When Chuck Barris died last week at the age of 87, the headlines touted his celebrity with terms like wacky and tacky (or worse) and were fixated on The Gong Show (1976-1980). Did you notice that my blog last week, the day after his death, didn’t even mention The Gong Show? I did that out of respect for Chuck Barris. The show lasted in its original incarnation only four years. A man’s life of 87 years is not defined by four years of it. The truth is “wacky and tacky” aren’t accurate at all. More appropriate are words such as “ennui, anxiety, alienation, and self-doubt.” Oh, and success.
Chuck Barris would have appreciated the omission of the The Gong Show mention in my blog last week. (By the way, “Five Reasons Why You Should Be Inspired By Chuck Barris” is the most popular post in the history of my blog — and, as of this writing, if you google “Chuck Barris” and “depression,” my blog is the fifth most popular result.) One day he would say “It was the best four years of my life,” while the next day he would say he hated it. The show tore him in half.
Della, his daughter, who died in 1998 after years of battling alcohol and drug abuse, was on the show when she was around 14. She hated being on the show. He used her to introduce him at the beginning of many episodes. It broke his heart to learn she never wanted to be there.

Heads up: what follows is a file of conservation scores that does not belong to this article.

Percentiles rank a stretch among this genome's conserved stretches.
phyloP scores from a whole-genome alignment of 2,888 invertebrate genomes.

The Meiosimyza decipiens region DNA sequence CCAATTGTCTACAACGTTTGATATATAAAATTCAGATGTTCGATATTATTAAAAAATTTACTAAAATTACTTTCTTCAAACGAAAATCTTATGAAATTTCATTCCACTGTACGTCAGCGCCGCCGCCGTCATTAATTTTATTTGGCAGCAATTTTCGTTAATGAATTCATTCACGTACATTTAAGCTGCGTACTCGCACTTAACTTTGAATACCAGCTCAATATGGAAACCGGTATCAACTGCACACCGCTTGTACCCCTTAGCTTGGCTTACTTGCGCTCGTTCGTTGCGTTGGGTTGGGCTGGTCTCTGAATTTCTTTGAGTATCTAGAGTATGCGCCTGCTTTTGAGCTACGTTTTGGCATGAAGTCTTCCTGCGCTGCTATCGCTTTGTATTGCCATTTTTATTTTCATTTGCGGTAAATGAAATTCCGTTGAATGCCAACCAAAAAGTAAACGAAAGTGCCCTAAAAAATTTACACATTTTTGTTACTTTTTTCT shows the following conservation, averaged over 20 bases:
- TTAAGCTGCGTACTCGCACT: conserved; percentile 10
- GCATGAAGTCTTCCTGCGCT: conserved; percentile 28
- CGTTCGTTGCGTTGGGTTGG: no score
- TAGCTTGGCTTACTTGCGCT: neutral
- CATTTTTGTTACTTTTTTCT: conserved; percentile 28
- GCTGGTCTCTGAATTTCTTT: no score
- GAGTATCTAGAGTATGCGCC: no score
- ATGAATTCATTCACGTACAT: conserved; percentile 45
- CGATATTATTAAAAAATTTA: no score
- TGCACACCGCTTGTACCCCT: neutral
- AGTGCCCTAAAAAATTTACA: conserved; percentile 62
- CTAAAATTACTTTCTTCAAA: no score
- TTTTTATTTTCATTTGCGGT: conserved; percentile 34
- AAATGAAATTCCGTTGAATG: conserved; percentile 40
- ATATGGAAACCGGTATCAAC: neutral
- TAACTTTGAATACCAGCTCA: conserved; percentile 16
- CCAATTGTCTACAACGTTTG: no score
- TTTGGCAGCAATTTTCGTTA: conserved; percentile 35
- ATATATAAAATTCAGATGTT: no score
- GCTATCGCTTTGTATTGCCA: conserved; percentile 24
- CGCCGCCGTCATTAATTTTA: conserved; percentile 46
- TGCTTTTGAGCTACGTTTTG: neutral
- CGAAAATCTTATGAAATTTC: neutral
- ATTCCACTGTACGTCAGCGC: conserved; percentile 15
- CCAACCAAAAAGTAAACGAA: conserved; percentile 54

In The Gong Show Movie (1980), Barris showed how the shows tormented him to the point of a nervous breakdown. The hysteria swirls in his head until he scream “KREPLACH!!!” The scene goes black. When the blackness fades, we see Barris in the desert. From dessert to desert. Get it? No one else did either. Or very few. It’s how his genius was wired, connecting the dots that no one else saw.
Barris battled anxiety and depression his entire life. He never conquered it, He succeeded despite of it. That scene in Confessions Of A Dangerous Mind (Clooney, 2002, based on the 1984 non-fiction book) where Barris is a naked recluse in a hotel? That was based on truth. For a time. Nonetheless, he was still fully functional, and “cleaned up well,” he would say. He fought for social justice causes, about which no one spoke at the time. He was kind and generous, even when it wasn’t appreciated. Barris was used to being underappreciated.
“Helplessness is such a rotten feeling. There’s nothing you can do about it. Being helpless is like being paralyzed. It’s sickness. The cure calls for a monumental effort to stand up and start walking somewhere, anywhere. But that takes some doing.” –Chuck Barris
Struggle. But struggle forward.
You can purchase the following Chuck Barris books and or DVDs here:
Della: A Memoir Of My Daughter by Chuck Barris
Confessions Of A Dangerous Mind by Chuck Barris
Confessions Of A Dangerous Mind (DVD Blu-Ray)